An easy 5-step guideline to successfully incorporate your business in 2021
Whether you’ve been in business for a while or you’re a start-up, you may be considering incorporation or another form of entity, besides operating as a sole proprietorship.
A sole proprietorship is the simplest form of business entity, and it gets its name from you being the single (or “sole”) person who’s doing business. This type of business is done either under your name, or an assumed name registered with your county recorder.
Before deciding on a different business entity, there are a few things to consider:
- If significant liability protection will be required
- If there is, or will be, more than one owner or shareholder
- If the cost is justified
- Where you plan to incorporate your business
- Your net income vs. cost savings
Do You Require Significant Liability Protection:
This is something you will need to discuss with an attorney but, both a corporation and an LLC may provide you with some form of limited liability.
Is There, Or Will There Be, More Than One Owner Or Shareholder:
The second simplest business entity is a general partnership. It’s simply two or more persons or entities operating similarly to a sole proprietorship. All partners have the same rights to transact business and share in the income and expenses of the entity according to a partnership agreement.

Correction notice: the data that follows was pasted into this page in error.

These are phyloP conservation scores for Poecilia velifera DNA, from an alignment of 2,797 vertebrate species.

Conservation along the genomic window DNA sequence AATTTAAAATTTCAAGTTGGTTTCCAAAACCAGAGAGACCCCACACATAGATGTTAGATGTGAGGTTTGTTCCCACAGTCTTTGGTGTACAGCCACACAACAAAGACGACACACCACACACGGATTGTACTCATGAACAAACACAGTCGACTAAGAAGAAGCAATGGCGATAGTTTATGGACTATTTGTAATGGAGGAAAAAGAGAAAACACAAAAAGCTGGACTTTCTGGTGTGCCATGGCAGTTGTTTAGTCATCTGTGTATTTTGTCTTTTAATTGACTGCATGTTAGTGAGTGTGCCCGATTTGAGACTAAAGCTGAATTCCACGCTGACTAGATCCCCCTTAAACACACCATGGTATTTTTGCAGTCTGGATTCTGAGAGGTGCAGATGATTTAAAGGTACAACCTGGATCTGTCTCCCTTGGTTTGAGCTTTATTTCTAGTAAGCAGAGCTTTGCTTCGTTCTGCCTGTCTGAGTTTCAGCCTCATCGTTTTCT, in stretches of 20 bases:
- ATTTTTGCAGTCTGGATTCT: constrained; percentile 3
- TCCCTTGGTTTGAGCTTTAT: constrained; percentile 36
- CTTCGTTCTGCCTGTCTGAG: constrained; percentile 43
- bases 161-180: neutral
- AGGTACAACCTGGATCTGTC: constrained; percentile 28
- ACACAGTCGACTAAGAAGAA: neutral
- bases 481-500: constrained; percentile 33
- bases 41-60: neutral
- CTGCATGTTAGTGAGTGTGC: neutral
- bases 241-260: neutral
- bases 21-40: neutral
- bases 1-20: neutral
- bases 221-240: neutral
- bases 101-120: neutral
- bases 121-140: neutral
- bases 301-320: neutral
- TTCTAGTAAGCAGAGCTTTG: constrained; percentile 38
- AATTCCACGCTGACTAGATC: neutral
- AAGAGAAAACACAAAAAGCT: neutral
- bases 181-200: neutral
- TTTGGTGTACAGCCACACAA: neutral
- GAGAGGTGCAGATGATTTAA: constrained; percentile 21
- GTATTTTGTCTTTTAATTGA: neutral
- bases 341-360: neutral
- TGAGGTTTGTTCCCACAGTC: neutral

A corporation can be a more formal way for more than one owner to operate a business but, is also more restrictive in the way income and expenses are shared.
Is The Cost Justified:
It costs money to incorporate a business or form an LLC. Depending on the level of assistance required, expect to spend at least $500 for setup and filing fees. That cost will go up quickly if you require a more sophisticated set of bylaws or a tailored operating agreement.
Also, consider the ongoing costs for additional tax returns, separate accounting, and state minimum franchise fees.
Where Should I Incorporate My Business:
Most states require you to register your corporation if you maintain an office or own property in that state. Therefore, you generally can not avoid the filing requirements and franchise taxes of the state that you operate in by incorporating your business in another state. However, if you don’t plan on using a corporation right away, this may be a relatively low-cost way to establish it now.
Letting Business Net Income Reaches $80-100k:
Finally, in terms of cost savings, there is generally no advantage from incorporating until business net income reaches $80-100k.
The primary means of saving taxes through a corporation are limiting self-employment tax (Social Security and Medicare contributions) and the availability of income deferral through certain retirement options. Tax rate differences will usually only lead to savings at significantly higher incomes.
Consult With A Professional For More Guidance
We hope the above will give you some food for thought. The SMCo team recommends a short consultation with an accountant and an attorney before incorporating a business, particularly if multiple owners are involved. The cost of such consultations may save a lot of time, money, and headaches in the future.
Peter Wesch, EA